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On-farm examination of sainfoin supplementation effects in dairy cows in a roughage-based feeding system: Indicators of protein utilisation

Kapp-Bitter, Alexandra N.; Dickhoefer, Uta; Kaptijn, Gerdine; Pedan, Vasilisa; Perler, Erika; Kreuzer, Michael and Leiber, Florian (2021) On-farm examination of sainfoin supplementation effects in dairy cows in a roughage-based feeding system: Indicators of protein utilisation. Livestock Science, 258, p. 104509.

[thumbnail of Kapp-Bitter-etal-2021-LivestockScience-Vol258-p104509.pdf] PDF - English
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Document available online at: https://www.sciencedirect.com/science/article/pii/S1871141321001177


A case study was conducted with the objective to determine the effects of the tanniferous legume sainfoin (Onobrychis viciifolia) on protein utilisation of dairy cows, which were exposed to excessive dietary crude protein during autumn pasture grazing in a zero-concentrate feeding system. The study was conducted under practical conditions, deliberately accepting a certain lack of controllable variables. In order to assess a system applicable in practice, relatively small amounts of sainfoin were offered, and graded supply levels were compared by varying the duration of offer instead of dietary concentration. Within one dairy herd of 60 Swiss Fleckvieh cows, 30 individuals were chosen and randomly allocated to three groups balanced for milk yield, milk urea concentration, days in milk and parity. Over a period of 5 weeks, 2 kg per cow and day of sainfoin pellets were provided either intermittently, for 2 × 5 days (SST) in weeks 3 and 5 of the experiment or continuously over 35 days (SLT). A control group (CON) received 2 kg per cow and day of ryegrass pellets during the 5 weeks. The entire herd grazed on a protein-rich natural sward and was kept overnight in an open-space barn receiving fresh grass and hay ad libitum. Experimental pellets were offered individually twice per day in buckets. Feed, milk, faeces and urine samples were collected in weeks 0 (baseline), 3 and 5. Milk was analysed for fat, protein and urea, urine for purine derivatives, creatinine and nitrogen, and faeces for protein, fibre and particle fractions. During three sampling weeks, chewing activity was recorded by sensor halters. Treatment SST increased rumination time in the first half of the day, which was the only treatment effect on intake and rumination behaviour. Milk fat and protein yields were greater in SST compared to CON, but no treatment effect on concentration and yield of milk urea was found. The proportion of particle fractions in faeces was smaller in both sainfoin treatments compared to CON. In urine, the ratio of purine derivatives to creatinine tended to be higher in SST than in CON, and total urinary nitrogen excretion was lower, indicating a slightly better protein efficiency in SST. In summary, the study revealed small positive effects on protein metabolism and yield when sainfoin was applied short-term over two short periods, whereas long-term application had no effect.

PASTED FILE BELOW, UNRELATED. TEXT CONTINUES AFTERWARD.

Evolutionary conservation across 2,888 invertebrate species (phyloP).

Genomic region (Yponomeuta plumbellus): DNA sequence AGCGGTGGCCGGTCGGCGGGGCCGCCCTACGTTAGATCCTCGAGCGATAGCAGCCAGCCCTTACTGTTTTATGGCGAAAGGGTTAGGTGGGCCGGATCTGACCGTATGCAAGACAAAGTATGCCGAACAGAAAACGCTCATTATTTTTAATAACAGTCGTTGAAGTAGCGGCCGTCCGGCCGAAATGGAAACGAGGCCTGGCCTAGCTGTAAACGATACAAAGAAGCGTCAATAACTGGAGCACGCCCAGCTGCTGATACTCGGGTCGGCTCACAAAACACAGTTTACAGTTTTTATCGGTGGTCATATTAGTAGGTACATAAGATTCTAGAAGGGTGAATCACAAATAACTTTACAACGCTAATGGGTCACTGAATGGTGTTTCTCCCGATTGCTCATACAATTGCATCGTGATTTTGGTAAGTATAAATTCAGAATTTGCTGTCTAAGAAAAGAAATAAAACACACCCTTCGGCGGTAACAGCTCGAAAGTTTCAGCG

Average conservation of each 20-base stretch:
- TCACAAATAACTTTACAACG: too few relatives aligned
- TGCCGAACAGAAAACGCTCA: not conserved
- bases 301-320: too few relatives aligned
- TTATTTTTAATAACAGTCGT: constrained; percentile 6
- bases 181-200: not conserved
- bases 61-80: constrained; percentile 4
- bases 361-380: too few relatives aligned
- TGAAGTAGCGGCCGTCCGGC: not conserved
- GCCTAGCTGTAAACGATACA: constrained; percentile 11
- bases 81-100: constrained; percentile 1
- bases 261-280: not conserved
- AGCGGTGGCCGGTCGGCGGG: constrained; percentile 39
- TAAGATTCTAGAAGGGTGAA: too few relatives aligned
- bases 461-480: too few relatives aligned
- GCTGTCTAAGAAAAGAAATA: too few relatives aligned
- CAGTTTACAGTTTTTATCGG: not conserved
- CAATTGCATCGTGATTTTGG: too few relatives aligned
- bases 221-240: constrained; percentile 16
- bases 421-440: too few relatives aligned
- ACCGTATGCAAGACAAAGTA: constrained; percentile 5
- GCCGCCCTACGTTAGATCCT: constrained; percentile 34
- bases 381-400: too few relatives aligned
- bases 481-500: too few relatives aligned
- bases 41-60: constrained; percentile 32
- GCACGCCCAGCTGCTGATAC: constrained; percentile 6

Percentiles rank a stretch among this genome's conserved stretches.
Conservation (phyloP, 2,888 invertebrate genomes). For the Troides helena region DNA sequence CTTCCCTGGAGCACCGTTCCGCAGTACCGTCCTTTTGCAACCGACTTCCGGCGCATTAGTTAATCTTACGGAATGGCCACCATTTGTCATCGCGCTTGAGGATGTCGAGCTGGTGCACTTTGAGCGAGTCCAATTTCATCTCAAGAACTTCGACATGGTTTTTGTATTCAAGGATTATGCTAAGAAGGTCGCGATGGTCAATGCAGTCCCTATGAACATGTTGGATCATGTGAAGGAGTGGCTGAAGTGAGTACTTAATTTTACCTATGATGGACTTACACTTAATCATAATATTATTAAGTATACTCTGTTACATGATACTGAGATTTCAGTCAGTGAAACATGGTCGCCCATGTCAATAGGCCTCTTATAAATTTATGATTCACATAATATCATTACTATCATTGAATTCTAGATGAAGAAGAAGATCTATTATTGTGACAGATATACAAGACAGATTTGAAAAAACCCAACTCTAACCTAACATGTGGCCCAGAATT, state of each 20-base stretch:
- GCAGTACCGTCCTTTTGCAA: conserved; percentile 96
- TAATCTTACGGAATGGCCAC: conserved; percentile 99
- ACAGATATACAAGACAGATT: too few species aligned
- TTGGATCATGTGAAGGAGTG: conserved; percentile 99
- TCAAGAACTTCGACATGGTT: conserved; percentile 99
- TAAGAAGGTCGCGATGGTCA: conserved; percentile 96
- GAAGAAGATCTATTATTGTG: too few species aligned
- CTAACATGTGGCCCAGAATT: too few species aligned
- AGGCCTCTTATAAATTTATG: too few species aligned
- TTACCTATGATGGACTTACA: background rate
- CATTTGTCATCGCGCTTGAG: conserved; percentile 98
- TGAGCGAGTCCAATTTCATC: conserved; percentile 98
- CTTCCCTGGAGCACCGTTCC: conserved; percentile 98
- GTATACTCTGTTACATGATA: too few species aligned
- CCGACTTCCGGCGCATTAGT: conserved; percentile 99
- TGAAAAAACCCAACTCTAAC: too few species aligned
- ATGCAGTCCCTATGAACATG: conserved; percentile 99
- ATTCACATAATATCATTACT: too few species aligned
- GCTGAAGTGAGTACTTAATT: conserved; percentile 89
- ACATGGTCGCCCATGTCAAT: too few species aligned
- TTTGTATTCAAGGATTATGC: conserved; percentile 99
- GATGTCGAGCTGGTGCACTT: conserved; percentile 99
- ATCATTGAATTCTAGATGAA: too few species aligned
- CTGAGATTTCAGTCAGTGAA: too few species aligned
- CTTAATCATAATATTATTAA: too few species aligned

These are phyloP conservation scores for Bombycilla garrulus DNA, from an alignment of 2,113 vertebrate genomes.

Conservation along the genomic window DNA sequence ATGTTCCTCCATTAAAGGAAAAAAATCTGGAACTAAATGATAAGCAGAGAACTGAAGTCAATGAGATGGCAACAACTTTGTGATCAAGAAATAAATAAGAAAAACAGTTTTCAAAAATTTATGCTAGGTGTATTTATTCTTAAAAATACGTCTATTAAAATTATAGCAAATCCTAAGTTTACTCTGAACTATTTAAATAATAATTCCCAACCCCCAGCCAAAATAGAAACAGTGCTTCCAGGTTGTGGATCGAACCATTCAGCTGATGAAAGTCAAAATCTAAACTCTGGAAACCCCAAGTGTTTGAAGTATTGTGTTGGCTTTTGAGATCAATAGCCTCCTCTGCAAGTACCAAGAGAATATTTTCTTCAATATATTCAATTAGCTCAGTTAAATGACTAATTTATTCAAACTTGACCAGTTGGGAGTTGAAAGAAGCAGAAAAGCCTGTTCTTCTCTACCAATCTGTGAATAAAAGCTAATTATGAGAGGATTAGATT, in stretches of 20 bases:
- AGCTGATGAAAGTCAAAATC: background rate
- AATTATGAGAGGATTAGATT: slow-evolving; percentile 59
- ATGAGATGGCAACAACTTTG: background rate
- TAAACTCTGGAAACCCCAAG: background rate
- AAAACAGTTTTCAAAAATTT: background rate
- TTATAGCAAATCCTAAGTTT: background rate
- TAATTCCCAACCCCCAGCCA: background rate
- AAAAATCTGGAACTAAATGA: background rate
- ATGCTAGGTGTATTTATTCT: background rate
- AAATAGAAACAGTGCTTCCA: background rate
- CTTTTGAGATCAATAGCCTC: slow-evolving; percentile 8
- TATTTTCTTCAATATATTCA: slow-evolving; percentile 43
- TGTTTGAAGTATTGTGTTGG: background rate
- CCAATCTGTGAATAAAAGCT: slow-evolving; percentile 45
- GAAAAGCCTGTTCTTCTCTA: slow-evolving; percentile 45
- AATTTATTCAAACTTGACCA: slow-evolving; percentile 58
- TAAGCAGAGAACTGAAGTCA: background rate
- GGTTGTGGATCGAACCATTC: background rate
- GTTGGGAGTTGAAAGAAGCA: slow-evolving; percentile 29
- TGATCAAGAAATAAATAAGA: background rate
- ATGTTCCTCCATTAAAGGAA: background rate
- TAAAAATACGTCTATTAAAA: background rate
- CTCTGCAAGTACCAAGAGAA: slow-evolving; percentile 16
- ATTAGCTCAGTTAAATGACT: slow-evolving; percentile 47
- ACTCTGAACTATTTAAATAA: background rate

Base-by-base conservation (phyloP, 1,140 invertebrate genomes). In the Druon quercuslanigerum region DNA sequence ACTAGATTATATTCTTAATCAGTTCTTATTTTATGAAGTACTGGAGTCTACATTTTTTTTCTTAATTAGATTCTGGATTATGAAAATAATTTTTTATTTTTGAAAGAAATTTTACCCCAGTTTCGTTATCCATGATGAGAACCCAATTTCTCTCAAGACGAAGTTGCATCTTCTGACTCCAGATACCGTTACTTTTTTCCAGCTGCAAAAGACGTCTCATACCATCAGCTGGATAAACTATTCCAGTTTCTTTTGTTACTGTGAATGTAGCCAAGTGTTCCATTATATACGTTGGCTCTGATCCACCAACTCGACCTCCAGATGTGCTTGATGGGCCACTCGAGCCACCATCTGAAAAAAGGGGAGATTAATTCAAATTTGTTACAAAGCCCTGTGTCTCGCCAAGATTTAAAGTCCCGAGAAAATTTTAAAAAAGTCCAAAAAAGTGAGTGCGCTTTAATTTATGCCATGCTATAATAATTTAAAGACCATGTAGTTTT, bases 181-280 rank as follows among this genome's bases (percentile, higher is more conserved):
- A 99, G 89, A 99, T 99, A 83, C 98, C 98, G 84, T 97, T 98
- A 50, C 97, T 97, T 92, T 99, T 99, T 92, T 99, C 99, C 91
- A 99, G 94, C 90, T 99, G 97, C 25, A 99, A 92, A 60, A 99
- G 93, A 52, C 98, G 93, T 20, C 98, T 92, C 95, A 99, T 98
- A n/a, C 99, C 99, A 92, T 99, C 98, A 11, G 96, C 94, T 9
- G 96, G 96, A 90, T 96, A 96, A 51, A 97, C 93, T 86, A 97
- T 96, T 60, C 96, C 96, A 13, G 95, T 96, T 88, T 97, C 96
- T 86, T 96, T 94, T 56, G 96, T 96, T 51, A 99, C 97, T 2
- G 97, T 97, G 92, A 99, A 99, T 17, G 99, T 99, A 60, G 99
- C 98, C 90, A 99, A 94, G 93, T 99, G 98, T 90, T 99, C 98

EPrint Type:Journal paper
Keywords:Cattle, Legume, Condensed tannins, Purine derivatives, Low-input, On-farm research, Abacus, FiBL50070, PECK
Agrovoc keywords:
on-farm research
Subjects: Animal husbandry > Production systems > Dairy cattle
Animal husbandry > Feeding and growth
Research affiliation: Switzerland > ETHZ - Agrarwissenschaften
Switzerland > FiBL - Research Institute of Organic Agriculture Switzerland > Animal > Cattle
Switzerland > FiBL - Research Institute of Organic Agriculture Switzerland > Animal > Animal nutrition > Protein supply
Germany > University of Hohenheim > Institute for Animal Nutrition
Germany > University of Hohenheim > Institute of Animal Production in the Tropics and Subtropics
Netherlands > Other organizations
Deposited By: Leiber, Dr. Florian
ID Code:39790
Deposited On:30 Apr 2021 13:24
Last Modified:03 May 2021 07:13
Document Language:English
Refereed:Peer-reviewed and accepted

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